My beginnings …
When the facts are laid out in front of you, its easy to see how saying ‘no’ is to the Sochi 2014 Winter Olympics, is morally and logically sound. For a little over 5 years now, I have raised the issues of these games but I realized that I never shared why, and how every passing day only strengthens my resolve to keep it a strong no. In the course of my postings here and for Sochi Watch, I will explain how I became the activist I am today and the firmness of my resolve.
I grew up in an Adyghe (self moniker for Circassian) household in America, to Circassian parents who were born and raised in Syria’s Golan Heights. “Khabza” (Circassian ‘code’ of conduct) was the rule of our house. When I was started Kindergarten at 5 years old, I had to be enrolled in ESL classes because (aside from the English on Sesame Street) Circassian was the only language I heard at home. Like other Circassian children, I was taught the general idea of my nation’s tragic story.
For much of my schooling, I was the only Circassian in my class. Coupled with my strong Circassian identity and values my parents instilled in me, I always felt different from my classmates. Yet at any age, Circassians in Diaspora have a hard time explaining the question, “Where are you from?” As a child, I felt a twinge of injustice every time I had to explain that difficult story. From a young age I knew I had to do something, (perhaps work at the United Nations or a similar organization) to promote and help my people, as I was also being taught by my parents that being an Adyghe at home was not enough, and that it was a duty and a privilege to give back to my people and nation.
With this lesson in mind, I became very involved with my local “khassa“ (Circassian culture and community organization) in New Jersey. In childhood and through adolescence, I was a student and teacher at the organization’s Circassian language classes and dance ensemble. In those years, when I danced on stage, I felt that I was telling the world my people’s story. When I taught students the basic steps of our dances or words of our ancient language, I felt I was passing on something so precious and valuable. One particular proud achievement happened offstage: When I was dancer, our dance group hoisted a huge green and gold Circassian flag on a flagpole paid for by funds we saved and collected.
It was a sense of community. It was a chance to be with peers and friends while I learned, practiced, and taught my noble and beautiful culture. I was praised regularly by my elders for my contributions and looked up by the youngsters. I was happy, proud and thought I was hitting a high note.
2007 was a year of rumbling change in the Circassian world, and it was a year I began to question my duties and role as a Circassian. On May 21 of that year, I attended a conference entitled, “The Circassians: Past, Present and Future” in Washington DC. It was the first forum of its kind hosted in the United States- let alone at the US capital- where the topic of discussion was about my nation. Some participants (including Sochi Watch’s Paul Goble & Fatima Tlis) were not even Circassian but all were definitely experts in their fields. As I always wanted to be involved with an international organization, I was impressed and honored to be in the same room as these people. As I always wanted to However I thought, “How can these people know so much more about my nation?”, “Why haven’t I been to taught all history?”, “Why don’t I know about what is currently happening in my homeland?”, and “Why don’t more people know about my nation’s struggles?” It was some time later when I realized that whatever I did until that time was not hitting “the high note”- it was not even scratching the surface of telling the world the full Circassian story.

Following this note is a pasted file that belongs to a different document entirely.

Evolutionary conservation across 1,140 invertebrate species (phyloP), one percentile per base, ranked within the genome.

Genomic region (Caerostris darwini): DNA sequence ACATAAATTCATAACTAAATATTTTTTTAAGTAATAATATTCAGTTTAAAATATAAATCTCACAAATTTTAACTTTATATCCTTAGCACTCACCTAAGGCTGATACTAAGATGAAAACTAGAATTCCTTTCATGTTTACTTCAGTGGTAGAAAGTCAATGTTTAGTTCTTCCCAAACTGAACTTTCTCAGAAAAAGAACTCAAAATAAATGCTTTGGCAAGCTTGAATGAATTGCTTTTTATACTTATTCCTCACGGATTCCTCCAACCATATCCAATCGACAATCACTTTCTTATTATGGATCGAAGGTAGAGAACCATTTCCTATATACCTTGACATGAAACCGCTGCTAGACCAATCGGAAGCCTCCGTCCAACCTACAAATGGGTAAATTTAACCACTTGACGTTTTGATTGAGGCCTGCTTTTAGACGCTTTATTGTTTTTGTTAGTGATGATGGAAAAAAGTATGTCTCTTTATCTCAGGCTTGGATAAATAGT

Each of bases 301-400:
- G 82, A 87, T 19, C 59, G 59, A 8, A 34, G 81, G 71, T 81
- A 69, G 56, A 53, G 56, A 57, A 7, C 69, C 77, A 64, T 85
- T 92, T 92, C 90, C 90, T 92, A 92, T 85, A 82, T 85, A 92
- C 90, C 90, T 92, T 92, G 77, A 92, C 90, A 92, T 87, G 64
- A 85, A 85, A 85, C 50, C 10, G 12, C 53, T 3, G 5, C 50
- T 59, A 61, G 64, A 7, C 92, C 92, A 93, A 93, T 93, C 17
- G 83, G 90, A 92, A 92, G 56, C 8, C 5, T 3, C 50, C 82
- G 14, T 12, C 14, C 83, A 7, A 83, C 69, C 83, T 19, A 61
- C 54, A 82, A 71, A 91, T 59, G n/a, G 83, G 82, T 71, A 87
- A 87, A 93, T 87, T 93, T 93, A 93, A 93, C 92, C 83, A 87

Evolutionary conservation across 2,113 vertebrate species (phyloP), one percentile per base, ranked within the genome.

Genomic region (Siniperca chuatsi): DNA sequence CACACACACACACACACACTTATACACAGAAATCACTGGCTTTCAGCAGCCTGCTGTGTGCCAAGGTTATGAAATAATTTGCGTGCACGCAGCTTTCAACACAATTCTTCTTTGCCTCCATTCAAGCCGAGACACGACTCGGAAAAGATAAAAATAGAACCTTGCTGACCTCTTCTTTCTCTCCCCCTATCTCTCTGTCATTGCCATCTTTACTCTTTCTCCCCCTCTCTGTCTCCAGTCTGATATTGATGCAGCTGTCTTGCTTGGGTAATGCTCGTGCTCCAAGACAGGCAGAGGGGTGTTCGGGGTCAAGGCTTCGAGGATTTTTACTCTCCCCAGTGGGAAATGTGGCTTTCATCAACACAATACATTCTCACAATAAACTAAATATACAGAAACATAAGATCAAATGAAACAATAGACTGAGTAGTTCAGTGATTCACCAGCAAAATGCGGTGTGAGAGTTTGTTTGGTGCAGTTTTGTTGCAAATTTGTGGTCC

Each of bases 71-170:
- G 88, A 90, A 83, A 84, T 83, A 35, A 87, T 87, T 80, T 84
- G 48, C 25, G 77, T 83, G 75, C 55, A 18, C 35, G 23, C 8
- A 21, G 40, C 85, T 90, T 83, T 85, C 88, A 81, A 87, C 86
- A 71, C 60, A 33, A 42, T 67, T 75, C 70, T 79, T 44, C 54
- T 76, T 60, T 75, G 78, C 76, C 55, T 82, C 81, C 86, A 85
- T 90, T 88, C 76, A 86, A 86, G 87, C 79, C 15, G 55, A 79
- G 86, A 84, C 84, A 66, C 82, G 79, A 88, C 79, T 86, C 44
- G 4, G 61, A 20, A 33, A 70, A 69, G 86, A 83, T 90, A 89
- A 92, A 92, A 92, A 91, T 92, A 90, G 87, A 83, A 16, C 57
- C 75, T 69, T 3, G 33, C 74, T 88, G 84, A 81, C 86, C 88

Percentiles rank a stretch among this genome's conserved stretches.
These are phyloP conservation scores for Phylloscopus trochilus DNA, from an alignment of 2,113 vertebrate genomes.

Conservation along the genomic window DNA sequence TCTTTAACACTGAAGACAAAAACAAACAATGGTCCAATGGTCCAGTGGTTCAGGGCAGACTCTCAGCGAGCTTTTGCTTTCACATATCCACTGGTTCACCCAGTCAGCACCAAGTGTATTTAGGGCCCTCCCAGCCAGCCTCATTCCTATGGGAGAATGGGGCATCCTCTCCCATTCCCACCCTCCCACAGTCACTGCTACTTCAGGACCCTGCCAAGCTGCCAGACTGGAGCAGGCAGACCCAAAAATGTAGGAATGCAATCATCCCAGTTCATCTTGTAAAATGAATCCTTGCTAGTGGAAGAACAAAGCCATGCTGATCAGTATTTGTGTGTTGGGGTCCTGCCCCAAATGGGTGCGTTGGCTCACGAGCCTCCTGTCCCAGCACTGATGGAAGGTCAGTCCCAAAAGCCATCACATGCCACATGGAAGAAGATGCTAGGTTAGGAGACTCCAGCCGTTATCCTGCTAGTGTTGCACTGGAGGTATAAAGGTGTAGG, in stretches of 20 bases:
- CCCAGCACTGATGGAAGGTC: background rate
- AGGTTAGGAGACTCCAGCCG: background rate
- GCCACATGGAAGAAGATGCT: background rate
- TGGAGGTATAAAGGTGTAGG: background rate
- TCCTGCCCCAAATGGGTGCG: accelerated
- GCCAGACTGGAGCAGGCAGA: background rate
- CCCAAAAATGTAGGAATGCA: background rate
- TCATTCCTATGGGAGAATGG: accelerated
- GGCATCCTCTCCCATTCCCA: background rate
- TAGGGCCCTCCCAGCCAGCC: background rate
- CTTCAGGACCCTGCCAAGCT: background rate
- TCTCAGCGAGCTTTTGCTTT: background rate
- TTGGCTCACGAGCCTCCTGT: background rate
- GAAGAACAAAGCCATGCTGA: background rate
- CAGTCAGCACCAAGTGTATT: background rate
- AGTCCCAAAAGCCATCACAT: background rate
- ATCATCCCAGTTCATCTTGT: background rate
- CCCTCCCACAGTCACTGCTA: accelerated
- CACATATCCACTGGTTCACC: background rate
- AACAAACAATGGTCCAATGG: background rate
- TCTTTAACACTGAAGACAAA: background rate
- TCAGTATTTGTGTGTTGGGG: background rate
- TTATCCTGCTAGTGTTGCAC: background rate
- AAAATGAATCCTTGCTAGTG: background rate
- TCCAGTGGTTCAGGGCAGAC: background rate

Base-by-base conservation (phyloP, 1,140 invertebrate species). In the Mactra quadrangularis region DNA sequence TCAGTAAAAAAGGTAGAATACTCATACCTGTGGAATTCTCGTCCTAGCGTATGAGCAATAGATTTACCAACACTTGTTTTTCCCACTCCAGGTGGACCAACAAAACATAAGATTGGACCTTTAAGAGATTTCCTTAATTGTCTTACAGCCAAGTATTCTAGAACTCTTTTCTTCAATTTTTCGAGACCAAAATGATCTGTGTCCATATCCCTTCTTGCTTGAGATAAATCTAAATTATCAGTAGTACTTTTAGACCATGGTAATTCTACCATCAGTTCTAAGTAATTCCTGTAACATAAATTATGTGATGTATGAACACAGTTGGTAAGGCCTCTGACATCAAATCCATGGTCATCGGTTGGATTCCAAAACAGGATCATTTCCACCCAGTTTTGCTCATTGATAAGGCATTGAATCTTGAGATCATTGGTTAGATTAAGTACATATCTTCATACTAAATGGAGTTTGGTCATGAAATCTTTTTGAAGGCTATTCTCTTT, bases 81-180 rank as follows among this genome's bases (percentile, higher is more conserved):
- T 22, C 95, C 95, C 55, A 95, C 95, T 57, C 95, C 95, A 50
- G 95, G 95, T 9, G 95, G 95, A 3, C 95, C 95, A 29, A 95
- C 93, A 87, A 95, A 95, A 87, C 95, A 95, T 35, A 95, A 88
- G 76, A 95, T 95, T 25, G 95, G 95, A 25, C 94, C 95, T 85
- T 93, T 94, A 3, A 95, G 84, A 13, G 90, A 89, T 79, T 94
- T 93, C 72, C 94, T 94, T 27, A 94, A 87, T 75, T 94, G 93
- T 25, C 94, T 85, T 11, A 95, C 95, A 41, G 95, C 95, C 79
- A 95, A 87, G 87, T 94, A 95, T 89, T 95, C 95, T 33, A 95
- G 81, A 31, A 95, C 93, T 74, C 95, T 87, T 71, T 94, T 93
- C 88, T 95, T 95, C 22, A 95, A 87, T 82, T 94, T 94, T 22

Several months later on October 4th 2007, I participated with of a group of Circassians in Turkey and the United States who gathered outside Russian Consulates and Embassies in Istanbul and New York City to protest the 450th anniversary celebrations of the false “unification” between Circassia and Russia as well as Sochi being the newly appointed host city of the 2014 Winter Olympics. Up until then, I did not truly grasp that Sochi was a city of Circassia, nor that it was the very site of bitter grief for my nation. We held signs that read, “No Justice for Genocide Victims” and “Sochi- Land of Circassian Genocide” while distributing pamphlets explaining the true history and hard facts about Sochi. Even though they were smaller than the one we raised a few years back at our organization, the many little flags we held felt more powerful because it was coupled with a feeling of honor and a voice of truth. We were telling a message of who we were, where we came from, and what we needed so that our nation can thrive freely in peace instead of barely surviving over five generations.
I was swept away. This felt better and truer than anything I did before. A few weeks later, I wrote on my personal blog, “You got to fight for your right to have your own country.”